MORSE: I think a lot of our students are encountering this type of situation in their dorms and on their college campuses… What I want to say to you, is that the other side has RAs in the dorm where your young people are going to school. There’s no TV message that is going to do the job of countering that type of influence. Somebody’s got to be there talking to young people one at a time in the places where they’re hanging out and doing the things that they’re doing. There’s no mass media strategy by itself that will solve this problem. [...]
And this holiday season, when your young people come home from college, ask them about this. Ask them if they have a gay RA in their dorms… So please, talk to your young people about this and see what kind of pressure they may be under that maybe even they don’t realize how much it’s having an impact upon them.
Complete article at:

Abortion in Ireland: The Injustice and Day-to-Day Terror Faced by Countless Women

From RH Reality Check:

by Sarah Fisher, Abortion Support Network
November 28, 2012

As an organization that hears first-hand from the women who bear the burden of Ireland’s archaic abortion laws, the tragic death of Savita Halappanavar was shocking and sickening.

And yet not as surprising as you’d think.

Given that abortion laws in Ireland are among the strictest in the world, a tragedy of this kind wasn’t so much a matter of if, but when. The circumstances in which Savita died are truly abhorrent. Admitted to hospital experiencing a miscarriage at 17 weeks, despite being told that the fetus “wasn’t viable” she was made to suffer for days, left begging for an abortion that she was refused as long as there was a foetal heart beat.
Haunted by the harrowing details of Savita’s death we’re left to wonder how many more women in Ireland may have lost their lives as a result of being denied a life-saving abortion.

If Savita’s family hadn’t bravely made the decision to go public, would her senseless death have come to light? Have the lives of more women been sacrificed because a fetus was deemed more important? Even when it was known that the fetus would not survive? When, technically in Ireland an abortion is permitted if there is a “real and substantial risk to the life of the mother?” These are questions that we cannot ignore and questions that demand answers.

Savita’s death is the worst illustration of what happens when abortion is highly restricted, and the worst way for the ‘pro-life’ lobby to be proved wrong. How often do we hear that abortion is never necessary to save the life of a woman? A protester at a vigil for Savita hit the nail on the head with a placard stating ‘Pro-Life beliefs killed Savita Halappanavar – Ireland needs abortion rights.’  So did Kartha Pollit in her compelling reflection on the case When ‘Pro-Life’ kills.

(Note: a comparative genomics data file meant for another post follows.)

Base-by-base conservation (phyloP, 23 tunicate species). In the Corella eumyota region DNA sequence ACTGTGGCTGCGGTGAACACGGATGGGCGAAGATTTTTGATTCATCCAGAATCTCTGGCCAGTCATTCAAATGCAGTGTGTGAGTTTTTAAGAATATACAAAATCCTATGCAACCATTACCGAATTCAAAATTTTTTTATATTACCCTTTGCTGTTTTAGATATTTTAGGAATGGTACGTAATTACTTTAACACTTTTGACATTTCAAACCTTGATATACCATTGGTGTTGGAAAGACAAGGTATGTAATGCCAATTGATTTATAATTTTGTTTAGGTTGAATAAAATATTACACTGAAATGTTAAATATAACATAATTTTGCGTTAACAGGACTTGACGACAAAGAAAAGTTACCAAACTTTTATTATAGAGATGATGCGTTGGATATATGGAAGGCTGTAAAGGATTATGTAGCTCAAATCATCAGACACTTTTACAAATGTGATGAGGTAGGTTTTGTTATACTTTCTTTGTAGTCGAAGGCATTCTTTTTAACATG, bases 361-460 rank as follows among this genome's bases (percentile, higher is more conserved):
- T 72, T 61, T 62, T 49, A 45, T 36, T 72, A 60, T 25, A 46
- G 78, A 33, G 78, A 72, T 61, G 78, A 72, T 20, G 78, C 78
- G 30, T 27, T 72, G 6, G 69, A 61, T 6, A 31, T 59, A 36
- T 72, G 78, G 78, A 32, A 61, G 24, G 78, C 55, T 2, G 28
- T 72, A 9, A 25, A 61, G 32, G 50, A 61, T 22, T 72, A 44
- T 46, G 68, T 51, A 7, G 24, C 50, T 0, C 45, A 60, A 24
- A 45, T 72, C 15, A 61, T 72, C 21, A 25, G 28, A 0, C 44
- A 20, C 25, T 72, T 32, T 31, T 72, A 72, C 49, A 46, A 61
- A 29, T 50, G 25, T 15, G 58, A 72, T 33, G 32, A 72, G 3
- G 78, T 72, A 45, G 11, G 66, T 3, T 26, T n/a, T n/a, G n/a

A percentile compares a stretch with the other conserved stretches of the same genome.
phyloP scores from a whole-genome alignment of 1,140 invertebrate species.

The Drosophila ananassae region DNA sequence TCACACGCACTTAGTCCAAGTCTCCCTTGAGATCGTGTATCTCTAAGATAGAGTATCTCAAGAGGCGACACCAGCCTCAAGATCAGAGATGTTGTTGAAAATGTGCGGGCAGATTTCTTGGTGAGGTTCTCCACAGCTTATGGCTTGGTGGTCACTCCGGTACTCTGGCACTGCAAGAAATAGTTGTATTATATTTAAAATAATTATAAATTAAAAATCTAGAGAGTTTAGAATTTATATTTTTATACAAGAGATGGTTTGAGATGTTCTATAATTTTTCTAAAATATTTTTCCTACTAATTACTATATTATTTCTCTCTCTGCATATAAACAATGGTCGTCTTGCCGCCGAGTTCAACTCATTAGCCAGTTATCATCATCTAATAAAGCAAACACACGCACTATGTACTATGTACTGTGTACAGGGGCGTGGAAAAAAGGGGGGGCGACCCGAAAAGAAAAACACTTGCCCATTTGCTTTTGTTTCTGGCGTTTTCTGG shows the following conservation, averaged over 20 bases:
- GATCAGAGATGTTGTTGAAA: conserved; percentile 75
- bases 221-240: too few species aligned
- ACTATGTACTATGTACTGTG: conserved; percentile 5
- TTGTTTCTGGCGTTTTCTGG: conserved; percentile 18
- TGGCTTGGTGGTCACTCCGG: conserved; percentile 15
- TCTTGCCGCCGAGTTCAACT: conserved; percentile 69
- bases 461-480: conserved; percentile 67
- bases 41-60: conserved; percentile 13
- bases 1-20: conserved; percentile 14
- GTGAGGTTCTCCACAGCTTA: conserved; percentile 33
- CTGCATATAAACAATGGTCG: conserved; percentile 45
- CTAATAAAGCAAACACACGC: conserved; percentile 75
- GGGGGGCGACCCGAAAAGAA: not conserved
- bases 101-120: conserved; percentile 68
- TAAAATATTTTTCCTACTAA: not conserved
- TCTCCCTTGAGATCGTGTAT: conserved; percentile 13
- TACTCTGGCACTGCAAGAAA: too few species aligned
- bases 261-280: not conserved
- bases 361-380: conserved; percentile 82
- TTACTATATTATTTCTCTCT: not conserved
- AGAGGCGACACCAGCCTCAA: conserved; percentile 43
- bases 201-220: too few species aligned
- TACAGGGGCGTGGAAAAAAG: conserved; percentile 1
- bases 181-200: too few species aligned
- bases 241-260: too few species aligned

But what has been absent from the mainstream media coverage of Savita’s death has been the mass, day-in day-out misery and discrimination experienced by women as a result of the near-total ban on abortion in Ireland.

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Abortion In The Crosshairs Of Many States Run By GOP

From Addicting Info:

By 2012/11/28

While Republicans consider a compromise regarding the looming “fiscal cliff,” they insist on refusing to learn the lessons of this month’s election when it comes to social issues like abortion. Nationally, the GOP seems to regard the fact that they still maintain majority in the House, one of the few places where they didn’t suffer humiliating defeat, as a mandate from the people. We have already seen this happen in their steadfast refusal to vote for the Senate’s Violence Against Women Act because it would protect Native American women, immigrants, and gay, lesbian or transgender individuals. Unfortunately, as the few states who are still held in Republican majority begin their legislative sessions, we also are witness to brazen acts against women’s rights on a state level.

Arkansas is one of those states that have a Republican House, Senate, and governorship. Enthused by the supposed mandate of the 2012 election, Arkansas state leaders have chosen to direct their energies not toward job creation or other economic solutions, but toward their sick fixation with abortion. One man, Rep. Andy Mayberry, was very enthused by the majority his party holds in that state and his chances for pushing through anti-choice laws that severely limit women’s access to abortion and contraception:
“I will say that basically any opportunity now is more than any opportunity than we had in the previous session.”
When I asked UniteWomen.Org’s Arkansas State Director, Jennifer Moser, what she and her organization thought about the impending threat of new legislation from Rep. Mayberry and his friends, she was very concerned. In her written response to me she said that, “The war on women is far from over.”  In fact, what she describes is obviously just that, an organized attack on women as part of the War on Women:
“Pro-Life organizations in Arkansas are pushing lawmakers to pass anti-choice legislation for the upcoming 89th general assembly. Arkansas Right To Life is currently petitioning residents on anti-choice legislation. According to their website, they are requesting signatures to ban “web cam” abortions, to ban abortions on an unborn child capable of feeling pain, and to opt out of the abortion coverage in the Obama healthcare law.

“There have been bills in the past that have tried to limit or ban abortions in Arkansas. The most recent, HB1887, which was sponsored by Rep. Andy Mayberry, was adjourned without assigning a date for further decision.
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BP suspended from new US federal contracts over Deepwater disaster

From The Guardian UK:

Environmental Protection Agency accuses oil giant of a 'lack of business integrity' over its behaviour following 2010 Gulf spill